Our cavalcade of All Stars continues with a lass from down New Orleans way. For the past two years, the Saintsations have brought a couple of girls to P-R-O and this year was no exception. With a Drew Brees led team on the field and the Saintsations on the sidelines, the people of Louisiana are truly blessed. So without further ado, introducing Saintsation Taylor, our next 2014 P-R-O Convention All Star.
Our parade moves on…stay tuned to see who is our next P-R-O Convention All Star.
A passion for dancing and a desire to celebrate her 40th birthday in a monumental way were two things that led Kriste Lewis to the New Orleans Saints’ practice facility for a life-changing experience.
Standing before a panel of judges, Lewis combated her nerves by remembering her husband’s motto — “focus and fun” — as she tried out for the New Orleans Saintsations in April.
After six months of dance, fitness training and the love and support of her family and friends, Lewis said she prepared herself to mark a life experience off her bucket list.
“For me, trying out for the Saintsations was something I always wanted to do,” she said. “It was on my bucket list. I grew up on the coast and was a Saints fan all my life. … I went into (the tryout) with the idea that the audition would be a celebration.”
Saintsations Director Lesslee Fitzmorris said Lewis’ attitude and training paid off.
“When she needed to blend with the others, she did, and when she needed to stand out, she did,” Fitzmorris said. “For example, the first audition was a dance audition. None of the judges knew her age and judged her strictly on her presentation and dance ability. The second phase of the audition process was the professional interview. It was during this phase that Kriste stood out. In the final selection process, it was a unanimous decision to put her on the team.”
Serving her church and community as a dance fitness instructor, the mother of two said she never expected to be reacquainted with a part of herself she’d lost when she began training to try out for the NFL cheerleading team.
“I had honestly forgotten how much I loved to dance,” she said. “When you’re an instructor and you’re in that situation, you’re really dancing for who is in your class. You’re leading them in exercise. It’s not just for you. … I told my husband, ‘Please remind me after this audition to not stop dancing.’ ”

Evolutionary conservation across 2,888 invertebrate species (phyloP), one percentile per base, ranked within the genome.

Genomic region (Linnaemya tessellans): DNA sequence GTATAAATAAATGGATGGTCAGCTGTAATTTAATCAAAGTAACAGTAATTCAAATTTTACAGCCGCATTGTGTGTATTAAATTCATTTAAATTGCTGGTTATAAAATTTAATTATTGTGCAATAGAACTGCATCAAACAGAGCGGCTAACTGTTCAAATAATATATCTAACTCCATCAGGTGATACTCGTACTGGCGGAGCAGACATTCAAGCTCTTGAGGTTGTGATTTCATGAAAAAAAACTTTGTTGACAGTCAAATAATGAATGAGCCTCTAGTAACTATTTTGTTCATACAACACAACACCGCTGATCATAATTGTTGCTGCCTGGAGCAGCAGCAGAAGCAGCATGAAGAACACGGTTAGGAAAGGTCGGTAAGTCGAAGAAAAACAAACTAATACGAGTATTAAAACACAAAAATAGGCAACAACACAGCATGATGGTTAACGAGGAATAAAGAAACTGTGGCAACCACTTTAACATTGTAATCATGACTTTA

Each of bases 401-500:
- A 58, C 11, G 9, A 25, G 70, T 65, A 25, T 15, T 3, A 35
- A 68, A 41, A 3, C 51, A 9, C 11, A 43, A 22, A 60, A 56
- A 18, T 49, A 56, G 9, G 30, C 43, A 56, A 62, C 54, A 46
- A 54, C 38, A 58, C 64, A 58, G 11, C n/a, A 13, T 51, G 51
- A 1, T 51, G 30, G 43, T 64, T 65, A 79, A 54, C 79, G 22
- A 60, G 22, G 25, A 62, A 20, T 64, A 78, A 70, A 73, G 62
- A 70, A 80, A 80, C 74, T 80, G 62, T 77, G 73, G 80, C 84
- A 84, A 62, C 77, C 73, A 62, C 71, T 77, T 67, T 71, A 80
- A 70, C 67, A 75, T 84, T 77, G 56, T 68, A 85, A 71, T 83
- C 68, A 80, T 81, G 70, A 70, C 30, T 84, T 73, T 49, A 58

Lewis doesn’t just dance now because she loves it — it helps maintain her health.
Lewis, whose family has a history of kidney issues, was diagnosed with kidney disease 14 years ago. After watching her mother’s body reject a transplanted kidney twice, Lewis said she made the decision to live a healthy lifestyle as well as make the most of each day.
“Today is the day, not tomorrow,” she said. “Wear your best shoes. Don’t save that bottle of wine. Why are you hoarding that from yourself? … I know there is no cure for (my kidney disease,) and I know that I will be on dialysis and in need of a transplant, but I could be killed in a car wreck tomorrow. … I think too many times we wait too late to start on our bucket lists. Start it while you feel good and can enjoy it.”
Fitzmorris said after surviving bacterial meningitis, she understands Lewis’ “time is precious” outlook, and said she believes Lewis’ story will inspire a wide range of people.
“I know that she will inspire others to overcome adversity, never give up and send the message to go for your dreams and anything is possible,” she said. “This message should serve as a reminder to everyone that you only live once, so start checking off your life’s bucket list.”
As one of the 36 talented women who make up this year’s Saintsations team, Lewis said she’s had a fantastic time getting to know each of her teammates.